Wednesday, May 23, 2012

Joyful Noise

Directed by Todd Graff.
2012. Rated PG-13, 118 minutes.
Queen Latifah
Dolly Parton
Keke Palmer
Jeremy Jordan
Dexter Darden
Courtney B. Vance
Jesse L. Martin
Angela Grovey
Dequina Moore
Kris Kristofferson
Kirk Franklin

When Bernie (Kristofferson) passes away Pastor Dale (Vance) decides Vi Rose (Latifah) will take his place as choir director, much to the chagrin of Bernie’s widow G. G. (Parton), who wants the position for herself. The two already have issues with one another so this just makes things worse. Vi Rose is also trying to raise two teenagers by herself since her husband is away in the service. Her daughter Olivia (Palmer) is a member of the choir and a fairly typical 16 year old. Walter (Darden) is a little younger and has a form of autism called Asperger’s Syndrome. We’re told he can’t pick up on things like humor and sarcasm, doesn’t like to be touched and is totally fixated on one-hit wonders. Then there’s Randy (Jordan). He’s a trouble-maker who’s been kicked out of his parent’s house. He’s also in love with Olivia. Melodrama, puppy love and singing ensues. Lots of singing.

As in her best work, Queen Latifah is a force of nature as Vi Rose. Her presence is undeniable. She has a way of dominating a scene whether she’s the focus, or not. This pays the most dividends when she argues with or consoles other characters. She overwhelms them with an unstoppable wave of passion we can’t help but be glued to. Fortunately, we’re given several of these scenes throughout the movie.

The rest of the acting is spotty and seems to break down along gender lines. Most of the ladies are very good. Most of the guys, not so much. Jeremy Jordan as Randy is the biggest offender. He’s just not at all believable as a bad boy and seems to be channeling Zac Effron during the High School Musical days whenever he bursts into song. He’s a cute kid, hardly a menace to society. As far as the other guys go, it’s largely due to the script giving them nothing to do until they have to suddenly drop some supposedly heartfelt pearl of wisdom. This particular strategy fails to aid their performances. Some get nothing to do at all. The usually excellent Kris Kristofferson dies within two minutes of the start, only getting a superfluous flashback scene later in which he only gets to dance cute with Dolly. The talented Courtney B. Vance is on the screen often, but relegated to bump on a log status.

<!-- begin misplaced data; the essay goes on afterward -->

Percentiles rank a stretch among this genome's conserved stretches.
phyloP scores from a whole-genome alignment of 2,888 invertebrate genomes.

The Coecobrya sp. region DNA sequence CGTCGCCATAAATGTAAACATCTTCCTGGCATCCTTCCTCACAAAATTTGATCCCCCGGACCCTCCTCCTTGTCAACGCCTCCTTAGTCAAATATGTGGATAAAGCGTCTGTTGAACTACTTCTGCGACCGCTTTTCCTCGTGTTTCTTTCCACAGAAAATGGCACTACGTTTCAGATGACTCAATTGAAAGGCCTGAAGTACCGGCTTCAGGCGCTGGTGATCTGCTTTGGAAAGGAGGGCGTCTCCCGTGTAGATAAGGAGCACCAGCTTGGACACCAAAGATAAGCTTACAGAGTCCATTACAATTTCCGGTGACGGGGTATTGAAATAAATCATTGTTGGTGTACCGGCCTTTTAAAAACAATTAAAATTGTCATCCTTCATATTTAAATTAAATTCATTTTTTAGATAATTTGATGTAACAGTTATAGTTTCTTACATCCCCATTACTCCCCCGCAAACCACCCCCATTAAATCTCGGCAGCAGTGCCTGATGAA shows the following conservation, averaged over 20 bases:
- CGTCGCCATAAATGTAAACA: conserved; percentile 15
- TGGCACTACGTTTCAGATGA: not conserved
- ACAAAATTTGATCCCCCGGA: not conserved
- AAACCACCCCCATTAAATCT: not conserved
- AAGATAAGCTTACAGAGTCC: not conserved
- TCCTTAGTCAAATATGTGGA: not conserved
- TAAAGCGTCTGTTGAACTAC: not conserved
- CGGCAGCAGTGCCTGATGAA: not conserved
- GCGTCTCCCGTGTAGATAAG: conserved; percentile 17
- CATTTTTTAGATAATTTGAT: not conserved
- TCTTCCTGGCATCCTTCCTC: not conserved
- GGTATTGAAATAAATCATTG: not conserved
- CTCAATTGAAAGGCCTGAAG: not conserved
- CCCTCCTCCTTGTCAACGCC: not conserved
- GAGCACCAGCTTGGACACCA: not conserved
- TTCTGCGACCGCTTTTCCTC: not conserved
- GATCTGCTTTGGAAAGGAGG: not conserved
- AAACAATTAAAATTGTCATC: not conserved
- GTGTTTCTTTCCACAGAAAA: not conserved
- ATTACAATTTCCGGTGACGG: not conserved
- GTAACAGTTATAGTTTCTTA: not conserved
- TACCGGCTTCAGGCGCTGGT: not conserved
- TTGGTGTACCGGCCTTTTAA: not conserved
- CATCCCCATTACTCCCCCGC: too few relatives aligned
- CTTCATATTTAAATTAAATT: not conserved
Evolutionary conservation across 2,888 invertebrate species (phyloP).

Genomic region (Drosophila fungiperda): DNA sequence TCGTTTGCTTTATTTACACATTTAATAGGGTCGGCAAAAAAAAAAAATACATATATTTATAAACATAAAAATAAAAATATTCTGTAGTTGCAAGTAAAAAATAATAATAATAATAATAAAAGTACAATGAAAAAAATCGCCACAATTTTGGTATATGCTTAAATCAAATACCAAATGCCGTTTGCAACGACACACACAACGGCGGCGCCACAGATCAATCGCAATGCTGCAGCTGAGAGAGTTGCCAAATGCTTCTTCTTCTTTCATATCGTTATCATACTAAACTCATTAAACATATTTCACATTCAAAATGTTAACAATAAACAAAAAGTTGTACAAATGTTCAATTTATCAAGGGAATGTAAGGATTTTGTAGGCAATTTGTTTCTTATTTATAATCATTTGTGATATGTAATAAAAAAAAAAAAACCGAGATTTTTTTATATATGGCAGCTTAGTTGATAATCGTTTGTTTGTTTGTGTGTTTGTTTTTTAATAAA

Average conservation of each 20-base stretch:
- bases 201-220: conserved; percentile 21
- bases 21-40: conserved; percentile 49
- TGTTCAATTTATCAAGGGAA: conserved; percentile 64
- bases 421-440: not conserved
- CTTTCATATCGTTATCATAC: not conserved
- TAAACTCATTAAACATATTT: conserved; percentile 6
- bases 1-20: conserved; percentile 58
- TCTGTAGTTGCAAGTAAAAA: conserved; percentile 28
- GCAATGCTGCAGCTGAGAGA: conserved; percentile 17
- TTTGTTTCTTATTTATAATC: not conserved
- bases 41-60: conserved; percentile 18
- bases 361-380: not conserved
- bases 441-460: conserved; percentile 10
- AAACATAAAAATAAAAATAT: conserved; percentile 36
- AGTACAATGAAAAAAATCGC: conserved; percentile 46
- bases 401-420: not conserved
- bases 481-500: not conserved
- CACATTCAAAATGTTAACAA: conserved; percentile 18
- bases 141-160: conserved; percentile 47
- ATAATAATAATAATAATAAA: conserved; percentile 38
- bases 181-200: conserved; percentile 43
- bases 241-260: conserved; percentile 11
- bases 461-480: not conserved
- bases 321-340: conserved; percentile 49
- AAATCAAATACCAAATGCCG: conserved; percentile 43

Speaking of the script, it tries to do too much and winds up doing nothing whatsoever. At least, it doesn’t do anything unique. It’s mildly amusing, on occasion, and the various plotlines play out pretty much as expected. One of those is a sob story about how hard the town they live in has been hit by the recession. There is no doubt lots to be explored down that avenue, but none of it is. It just feels tacked on and even more manipulative than the other already gushy storylines.

The same goes for race. Joyful Noise goes out of its way to show us interracial relationships. The choir is more diverse than any I’ve ever seen in real life. I’ve no problem with either other than it feels as if some grand point will be made, but we never get around to it. Then again, maybe that is the point.

What we end up with is a movie that barrels towards a plethora of happy endings and fails to make any decipherable commentary on the topics it seems to want to: the economy and race. On the other hand, it springs to life whenever leading lady Latifah is called upon to give us a show-stopping moment or when the music gets going and we’re treated to another lively tune. The question for you is: do you want a cute, light-hearted and homey musical with a religious slant?

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